Caricature Ministry

Jesus went on with his disciples to the villages of Caesarea Philippi; and on the way he asked his disciples, “Who do people say that I am?”

— Mk 8:27-38 (NRSV)

At Catholic Roads, we draw caricatures and we tell stories. The ministry, of course, is not really about caricature art. It never is. It’s about evangelization, discipleship, catechesis, and vocation.

Caricature, story telling, and prayer (“caricature as prayer”) are how we reach and teach the world around us.


Words are important!

Most words in the English language have a history. Over time and across the languages, the meaning of words slowly change. When you look back at the history of a word, you might discover something amazing.

We did this with the word “caricature.”

The ancient Vulgar Latin included the word “carra.” Carra referred to a two-wheeled vehicle. Specifically, it described a Celtic chariot. The chariot was a fast-moving weapon for battle, not unlike the fighter jets of today.

When you understand that the English word “caricature” is rooted in this Latin word “carra,” you realize there is something ancient and special about caricature art. Caricature has its own spirituality. It has power. And although it is used mostly to entertain these days, its history suggests it was created for spiritual warfare (Eph 6:10-18).

And so, we draw caricatures.

Let’s talk!


Any discussion about caricature must begin with identity. Any discussion about the spiritual nature of caricature must include vocation.

Caricature is a powerful ministry tool because vocation is essential for the life of the Church. If one is confused about his or her identity, that person will be equally unclear about their vocation.

Like the word caricature, the word vocation has its roots in Latin. It comes from the word “vocare.” Vocare means “to call.”

Vocation is a call by God. God calls. We hear. We respond. And life happens. That’s the plan anyway.

All of this changes, however, when a person doesn’t know his or her identity. A distorted identity prevents the person from hearing God’s call or understanding the gift God offers the individual.

And they might never know how much they are loved by God either. Identity and vocation cannot be separated.


Caricature is also great entertainment. As the artist works, people wonder. Who is this? What is the artist seeing? How is the artist doing that? Why is the artist doing that?

And then, suddenly, the artist stops. The picture is finished.

“Wow!” someone says.

“That’s cool,” another person says, “but it really doesn’t look much like her,” he adds.

“Who is that supposed to be?” another person chimes in.

“No,” another person says. “You’re crazy! I see it! That is amazing!”

It happens that way because the caricature is a distorted image. The caricaturist has exaggerated some features to make you study the picture. While the purpose of the exaggeration in most caricatures is for humor, there can be other reasons for this exaggeration.

Caricature art can have a spiritual side too!


The Bible tells us about a special conversation Jesus had with His disciples ( Mk 8:27-38). Our Lord focused on identity. Identity seemed to be a pretty big deal to Jesus.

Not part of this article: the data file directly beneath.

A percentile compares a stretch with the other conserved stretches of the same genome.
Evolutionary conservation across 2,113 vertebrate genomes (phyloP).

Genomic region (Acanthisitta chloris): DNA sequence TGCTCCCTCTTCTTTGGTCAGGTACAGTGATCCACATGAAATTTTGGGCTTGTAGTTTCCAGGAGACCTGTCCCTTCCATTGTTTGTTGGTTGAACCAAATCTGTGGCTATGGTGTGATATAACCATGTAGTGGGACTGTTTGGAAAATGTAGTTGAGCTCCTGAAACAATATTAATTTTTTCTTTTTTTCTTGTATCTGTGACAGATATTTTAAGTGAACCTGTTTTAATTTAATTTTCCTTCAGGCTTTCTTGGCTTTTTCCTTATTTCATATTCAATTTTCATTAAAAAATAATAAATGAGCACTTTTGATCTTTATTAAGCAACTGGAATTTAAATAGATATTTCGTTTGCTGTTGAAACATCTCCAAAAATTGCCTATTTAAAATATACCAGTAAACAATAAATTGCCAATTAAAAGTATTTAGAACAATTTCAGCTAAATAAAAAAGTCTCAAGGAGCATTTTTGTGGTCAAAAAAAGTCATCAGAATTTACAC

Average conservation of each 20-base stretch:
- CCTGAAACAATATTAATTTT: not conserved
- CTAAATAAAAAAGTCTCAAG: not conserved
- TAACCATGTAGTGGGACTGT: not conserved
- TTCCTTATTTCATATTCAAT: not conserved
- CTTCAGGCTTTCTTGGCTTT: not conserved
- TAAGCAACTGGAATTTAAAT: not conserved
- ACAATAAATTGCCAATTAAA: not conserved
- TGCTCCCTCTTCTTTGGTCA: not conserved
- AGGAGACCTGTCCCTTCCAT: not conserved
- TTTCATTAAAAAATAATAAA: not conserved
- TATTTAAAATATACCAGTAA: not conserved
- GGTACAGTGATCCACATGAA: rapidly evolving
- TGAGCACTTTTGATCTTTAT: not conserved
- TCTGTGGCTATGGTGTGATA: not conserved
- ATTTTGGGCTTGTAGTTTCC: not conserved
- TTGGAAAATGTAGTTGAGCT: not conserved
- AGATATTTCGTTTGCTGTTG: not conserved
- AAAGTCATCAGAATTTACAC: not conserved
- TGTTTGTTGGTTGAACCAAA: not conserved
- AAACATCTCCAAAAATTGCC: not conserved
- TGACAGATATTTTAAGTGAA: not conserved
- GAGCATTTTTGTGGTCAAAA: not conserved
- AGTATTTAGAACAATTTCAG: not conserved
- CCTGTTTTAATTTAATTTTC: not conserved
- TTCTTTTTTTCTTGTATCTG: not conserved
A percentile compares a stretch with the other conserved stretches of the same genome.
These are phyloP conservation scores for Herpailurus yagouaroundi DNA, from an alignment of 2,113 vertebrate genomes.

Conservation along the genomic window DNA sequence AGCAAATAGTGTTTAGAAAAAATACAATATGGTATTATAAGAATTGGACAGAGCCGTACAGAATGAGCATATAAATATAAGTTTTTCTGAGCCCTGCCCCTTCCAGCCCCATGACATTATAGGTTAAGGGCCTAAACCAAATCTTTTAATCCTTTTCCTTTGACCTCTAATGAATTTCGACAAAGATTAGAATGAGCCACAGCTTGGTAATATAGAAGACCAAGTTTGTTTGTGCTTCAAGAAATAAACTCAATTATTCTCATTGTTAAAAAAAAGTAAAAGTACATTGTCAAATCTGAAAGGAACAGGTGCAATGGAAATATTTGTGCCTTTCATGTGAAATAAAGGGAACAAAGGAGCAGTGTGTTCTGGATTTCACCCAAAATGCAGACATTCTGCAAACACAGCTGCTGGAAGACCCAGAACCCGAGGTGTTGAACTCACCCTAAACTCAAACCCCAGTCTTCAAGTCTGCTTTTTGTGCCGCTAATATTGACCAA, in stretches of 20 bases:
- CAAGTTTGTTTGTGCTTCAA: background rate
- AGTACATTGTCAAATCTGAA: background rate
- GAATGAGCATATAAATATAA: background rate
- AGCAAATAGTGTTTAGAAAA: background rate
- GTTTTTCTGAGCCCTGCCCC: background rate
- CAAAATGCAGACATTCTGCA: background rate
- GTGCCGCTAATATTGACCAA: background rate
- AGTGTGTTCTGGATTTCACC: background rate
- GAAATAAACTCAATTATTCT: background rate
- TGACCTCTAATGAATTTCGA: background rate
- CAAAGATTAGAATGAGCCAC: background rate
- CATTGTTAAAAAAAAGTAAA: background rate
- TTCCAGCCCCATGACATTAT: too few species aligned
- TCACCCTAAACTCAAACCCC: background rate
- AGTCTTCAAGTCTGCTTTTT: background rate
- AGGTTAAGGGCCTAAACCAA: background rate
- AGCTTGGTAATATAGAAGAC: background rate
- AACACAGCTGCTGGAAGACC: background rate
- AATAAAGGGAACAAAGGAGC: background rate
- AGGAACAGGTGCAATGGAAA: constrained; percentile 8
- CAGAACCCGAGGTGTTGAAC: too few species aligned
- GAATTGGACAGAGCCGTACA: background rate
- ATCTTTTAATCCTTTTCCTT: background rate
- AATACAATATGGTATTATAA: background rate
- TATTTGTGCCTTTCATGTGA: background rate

“Who do the people say I am?” He asked the disciples.

Depending upon whom they had been hanging around with, they had various answers.

“John the Baptist,” said one.

“Elijah,” another said.

“One of the prophets,” yet another chimed in.

And then Jesus really sharpened the conversation. As if to say He really didn’t care who those other people thought He was, He asked who the disciples thought He was.

Typical for Peter, he took the lead. Peter replied, “You are the Christ.”

Peter would soon be ready to receive the keys to the Kingdom of God and assume the role of prime minister when the Lord returned to heaven (Mt 16:14-19).


Caricature can bring us face-to-face with our own distorted perceptions of ourselves and others around us.

It’s amazing how different our self-concept is from what Jesus sees when He looks at us. It’s startling how different others see us from the way we think they see us.

Caricature invites us to reconsider who we are in society and in the Kingdom of God. It also helps us think about who the Christ is to us.

From a ministry perspective, caricature gives us a “license” to look at people without offending them or making them too uncomfortable. And yes, the eyes truly are a window to the soul (Prov 30:17).

We use caricature art to see and better understand the humanity of the one in front of us. That leads us to prayer.

Every person we draw is prayed for as we draw them. Our caricatures are visual representations of those prayers (even when the caricatures don’t always come out as perfectly as we might have hoped)!

Caricature art let’s us tell people that Jesus loves them, and we love them too. It let’s us encourage them to think about who they really are and how they present themselves to others.

Caricature art puts us on a spiritual battlefield, not with the person we’re drawing, but with the “rulers … authorities … cosmic powers of this present darkness … spiritual forces of evil in the heavenly places” (Eph 6:12) who seek to rob that person’s identity and steal their soul.

Of course, our place in all of this is loving the people, drawing them to Christ, and praying for them. We leave it to St. Michael, the saints, and the angels to do the heavy fighting against the evil spirits.


By the way, caricature has taught us that God loves a good story. He tells a good story in the Bible. And every person He ever created has a story too.

God loves each of us, and He loves the story that is our life! He wants to be in our story, and He wants us to be in His story. His story truly is the greatest story ever told!

We will never intentionally do harm with our caricature!

That’s our story, and we’re sticking to it!